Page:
Little girl with her mom working on laptop at home. by Nenad Stojkovic is licensed under flickr Attribution 2.0 Generic (CC BY 2.0)
Look, I get it. You’re not accustomed to reading an article about the intricacies of the tax law and walking away ready to throw down. But this time is different.
This week, the House of Representatives will vote on the latest round of COVID relief, and should it pass both chambers and be signed into law, there will suddenly become a MUCH bigger tax break for adding a member to the family. But there’s a catch: this new incentive will only be in place for 2021, which according to my calendar, has only ten months remaining. And since it takes a full nine months to go from copulation to childbirth, time is of the essence.
To understand what’s at stake, let’s take a look at the current construction of one of the primary tax benefits of having a kid – the child tax credit (CTC). Then, we’ll layer on how the credit will change for 2021 if the American Rescue Plan – President Biden’s $1.9 trillion stimulus package – becomes law.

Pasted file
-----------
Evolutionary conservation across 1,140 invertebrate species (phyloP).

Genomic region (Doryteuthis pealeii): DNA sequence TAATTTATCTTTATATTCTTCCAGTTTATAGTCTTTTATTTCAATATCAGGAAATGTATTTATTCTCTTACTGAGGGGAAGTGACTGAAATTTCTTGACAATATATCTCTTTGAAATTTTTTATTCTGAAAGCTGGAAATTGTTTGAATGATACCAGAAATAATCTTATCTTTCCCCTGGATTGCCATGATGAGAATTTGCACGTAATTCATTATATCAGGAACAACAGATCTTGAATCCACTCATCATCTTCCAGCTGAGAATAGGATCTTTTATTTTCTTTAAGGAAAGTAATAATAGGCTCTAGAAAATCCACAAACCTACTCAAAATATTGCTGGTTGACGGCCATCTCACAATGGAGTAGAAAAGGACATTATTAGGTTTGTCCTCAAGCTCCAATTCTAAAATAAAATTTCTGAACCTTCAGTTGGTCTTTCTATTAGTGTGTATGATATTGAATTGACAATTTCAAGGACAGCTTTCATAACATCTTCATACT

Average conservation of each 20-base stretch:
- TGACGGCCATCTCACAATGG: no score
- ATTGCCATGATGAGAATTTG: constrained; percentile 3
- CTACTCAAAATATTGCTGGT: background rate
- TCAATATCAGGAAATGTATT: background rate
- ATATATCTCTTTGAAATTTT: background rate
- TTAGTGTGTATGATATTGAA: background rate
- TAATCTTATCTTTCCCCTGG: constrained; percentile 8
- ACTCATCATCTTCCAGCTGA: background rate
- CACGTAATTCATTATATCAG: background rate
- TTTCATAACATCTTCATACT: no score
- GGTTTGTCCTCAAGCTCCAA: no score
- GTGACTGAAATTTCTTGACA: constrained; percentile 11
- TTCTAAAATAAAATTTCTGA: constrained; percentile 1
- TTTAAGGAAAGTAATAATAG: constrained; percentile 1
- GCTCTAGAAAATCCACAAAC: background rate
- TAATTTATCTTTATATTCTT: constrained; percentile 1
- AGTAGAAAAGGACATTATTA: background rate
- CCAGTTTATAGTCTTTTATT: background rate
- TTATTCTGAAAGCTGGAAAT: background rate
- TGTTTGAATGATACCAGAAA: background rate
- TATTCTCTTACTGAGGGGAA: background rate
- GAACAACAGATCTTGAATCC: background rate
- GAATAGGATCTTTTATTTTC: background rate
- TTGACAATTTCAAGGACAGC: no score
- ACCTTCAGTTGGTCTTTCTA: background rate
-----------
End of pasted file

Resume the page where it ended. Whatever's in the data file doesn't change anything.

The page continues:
Current Child Tax Credit Rules
The CTC has been around since 1997, and its purpose is clear: Congress recognizes that taxpayers with children have to pay for necessities like food, clothing, and Nintendo Switch V-Bucks, leaving less cash lying around to satisfy their annual income tax bill. As a result, as the law stands today, taxpayers may claim a CTC of up to $2,000 for each child who hasn’t turned 17 by the end of the year. As a reminder, a credit results in a dollar-for-dollar reduction in your tax liability.
Example. H&W have two children, ages 2 and 5. H&W have a tax liability of $10,000 before credits. After reduction for the $2,000 CTC that H&W can claim for each child, their final tax liability will be $6,000.
But what if H&W’s tax bill is only $1,000 before the $4,000 credit? After 2017, up to $1,400 of the $2,000 CTC is now refundable. The refundable portion is generally capped at 15% of the excess of earned income over $2,500.
Help FAIRtax Become The Number One Issue in 2021
Enacting the FAIRtax must be a prominent topic in these times. We did it before, we can do it again, but we need your help!